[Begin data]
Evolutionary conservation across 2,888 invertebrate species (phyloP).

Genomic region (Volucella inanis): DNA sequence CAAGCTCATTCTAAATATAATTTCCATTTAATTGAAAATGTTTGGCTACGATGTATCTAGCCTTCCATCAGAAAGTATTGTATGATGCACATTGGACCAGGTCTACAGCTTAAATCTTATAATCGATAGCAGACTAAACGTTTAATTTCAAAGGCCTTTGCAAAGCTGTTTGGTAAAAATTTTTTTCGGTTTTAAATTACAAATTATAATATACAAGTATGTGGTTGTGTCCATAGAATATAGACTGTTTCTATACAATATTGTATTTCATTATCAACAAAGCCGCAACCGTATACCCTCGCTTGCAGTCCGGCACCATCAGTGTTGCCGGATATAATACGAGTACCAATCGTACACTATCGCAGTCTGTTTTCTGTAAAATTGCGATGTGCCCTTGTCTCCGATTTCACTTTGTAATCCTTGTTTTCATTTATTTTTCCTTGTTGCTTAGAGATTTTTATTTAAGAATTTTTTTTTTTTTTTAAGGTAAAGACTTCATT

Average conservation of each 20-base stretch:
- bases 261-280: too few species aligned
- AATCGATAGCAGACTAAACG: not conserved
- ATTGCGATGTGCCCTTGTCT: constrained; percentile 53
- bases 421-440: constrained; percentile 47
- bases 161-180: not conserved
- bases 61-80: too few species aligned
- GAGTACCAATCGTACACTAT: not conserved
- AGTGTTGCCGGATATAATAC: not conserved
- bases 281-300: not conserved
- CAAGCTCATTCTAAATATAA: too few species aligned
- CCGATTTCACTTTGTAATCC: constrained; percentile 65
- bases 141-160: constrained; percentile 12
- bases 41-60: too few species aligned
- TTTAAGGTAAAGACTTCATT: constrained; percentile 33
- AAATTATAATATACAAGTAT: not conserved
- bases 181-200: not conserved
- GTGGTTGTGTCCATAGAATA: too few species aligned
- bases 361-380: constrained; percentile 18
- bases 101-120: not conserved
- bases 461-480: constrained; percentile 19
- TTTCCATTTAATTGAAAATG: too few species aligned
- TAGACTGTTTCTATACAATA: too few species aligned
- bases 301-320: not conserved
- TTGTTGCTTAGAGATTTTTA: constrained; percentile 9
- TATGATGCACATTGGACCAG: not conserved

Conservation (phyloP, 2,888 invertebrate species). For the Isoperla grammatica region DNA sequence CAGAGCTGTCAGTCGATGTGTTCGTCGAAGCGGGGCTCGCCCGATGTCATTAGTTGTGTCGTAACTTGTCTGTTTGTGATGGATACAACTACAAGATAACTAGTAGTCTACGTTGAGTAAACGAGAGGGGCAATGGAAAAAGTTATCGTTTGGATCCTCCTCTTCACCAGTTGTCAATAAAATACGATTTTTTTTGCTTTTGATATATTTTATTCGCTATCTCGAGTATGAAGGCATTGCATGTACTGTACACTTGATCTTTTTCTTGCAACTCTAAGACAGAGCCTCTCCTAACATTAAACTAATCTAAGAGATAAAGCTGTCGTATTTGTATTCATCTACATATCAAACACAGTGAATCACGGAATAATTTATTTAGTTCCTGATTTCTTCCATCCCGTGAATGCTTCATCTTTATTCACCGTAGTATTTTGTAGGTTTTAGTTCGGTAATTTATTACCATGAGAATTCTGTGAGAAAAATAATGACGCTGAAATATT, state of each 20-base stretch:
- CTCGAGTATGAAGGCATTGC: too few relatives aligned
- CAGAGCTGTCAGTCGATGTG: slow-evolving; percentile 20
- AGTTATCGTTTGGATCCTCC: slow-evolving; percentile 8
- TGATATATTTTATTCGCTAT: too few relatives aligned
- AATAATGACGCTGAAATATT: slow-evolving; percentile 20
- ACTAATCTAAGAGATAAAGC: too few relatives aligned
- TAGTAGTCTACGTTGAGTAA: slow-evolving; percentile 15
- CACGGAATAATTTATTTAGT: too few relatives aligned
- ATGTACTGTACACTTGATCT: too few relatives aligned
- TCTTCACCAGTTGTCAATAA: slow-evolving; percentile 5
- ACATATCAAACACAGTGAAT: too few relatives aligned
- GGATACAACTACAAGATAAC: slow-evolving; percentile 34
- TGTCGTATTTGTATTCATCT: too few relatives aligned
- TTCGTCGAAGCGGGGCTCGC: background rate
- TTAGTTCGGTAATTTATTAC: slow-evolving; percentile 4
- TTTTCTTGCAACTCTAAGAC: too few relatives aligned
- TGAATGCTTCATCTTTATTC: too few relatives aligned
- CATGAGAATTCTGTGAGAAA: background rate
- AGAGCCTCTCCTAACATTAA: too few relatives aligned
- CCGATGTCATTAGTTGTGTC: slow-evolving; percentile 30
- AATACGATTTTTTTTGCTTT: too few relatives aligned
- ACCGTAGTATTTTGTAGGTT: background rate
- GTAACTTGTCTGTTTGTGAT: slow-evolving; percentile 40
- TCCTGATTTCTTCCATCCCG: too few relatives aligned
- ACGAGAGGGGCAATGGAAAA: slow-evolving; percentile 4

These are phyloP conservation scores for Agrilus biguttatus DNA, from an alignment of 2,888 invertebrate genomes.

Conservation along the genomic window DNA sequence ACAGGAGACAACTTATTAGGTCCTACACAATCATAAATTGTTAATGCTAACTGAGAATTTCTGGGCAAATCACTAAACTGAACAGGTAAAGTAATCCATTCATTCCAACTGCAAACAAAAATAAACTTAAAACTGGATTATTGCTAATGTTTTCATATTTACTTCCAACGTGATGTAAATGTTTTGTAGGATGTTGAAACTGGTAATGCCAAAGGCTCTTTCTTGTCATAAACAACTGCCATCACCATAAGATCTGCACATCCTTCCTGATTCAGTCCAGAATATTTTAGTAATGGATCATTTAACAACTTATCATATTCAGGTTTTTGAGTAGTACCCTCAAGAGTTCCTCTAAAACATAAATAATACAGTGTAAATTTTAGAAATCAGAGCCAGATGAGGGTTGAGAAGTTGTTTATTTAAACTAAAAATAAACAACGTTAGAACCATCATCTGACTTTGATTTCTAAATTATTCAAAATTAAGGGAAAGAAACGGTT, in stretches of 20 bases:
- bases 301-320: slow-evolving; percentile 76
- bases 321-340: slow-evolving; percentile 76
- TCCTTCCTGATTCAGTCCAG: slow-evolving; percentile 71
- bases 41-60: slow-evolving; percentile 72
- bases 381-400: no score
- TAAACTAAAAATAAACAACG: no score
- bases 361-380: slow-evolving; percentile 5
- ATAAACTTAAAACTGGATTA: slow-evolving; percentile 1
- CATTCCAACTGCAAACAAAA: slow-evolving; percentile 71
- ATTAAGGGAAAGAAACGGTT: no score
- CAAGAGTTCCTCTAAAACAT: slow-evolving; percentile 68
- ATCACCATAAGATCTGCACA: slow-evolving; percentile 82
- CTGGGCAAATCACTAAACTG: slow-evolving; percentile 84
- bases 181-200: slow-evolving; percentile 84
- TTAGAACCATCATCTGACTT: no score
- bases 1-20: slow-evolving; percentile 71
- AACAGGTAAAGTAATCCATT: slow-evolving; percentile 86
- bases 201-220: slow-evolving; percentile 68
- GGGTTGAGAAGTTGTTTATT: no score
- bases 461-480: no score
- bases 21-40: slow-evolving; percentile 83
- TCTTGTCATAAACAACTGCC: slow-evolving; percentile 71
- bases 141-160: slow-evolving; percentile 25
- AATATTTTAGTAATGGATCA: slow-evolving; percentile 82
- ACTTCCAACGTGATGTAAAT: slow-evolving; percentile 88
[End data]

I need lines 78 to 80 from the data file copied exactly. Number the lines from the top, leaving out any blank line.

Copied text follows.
- TCTTGTCATAAACAACTGCC: slow-evolving; percentile 71
- bases 141-160: slow-evolving; percentile 25
- AATATTTTAGTAATGGATCA: slow-evolving; percentile 82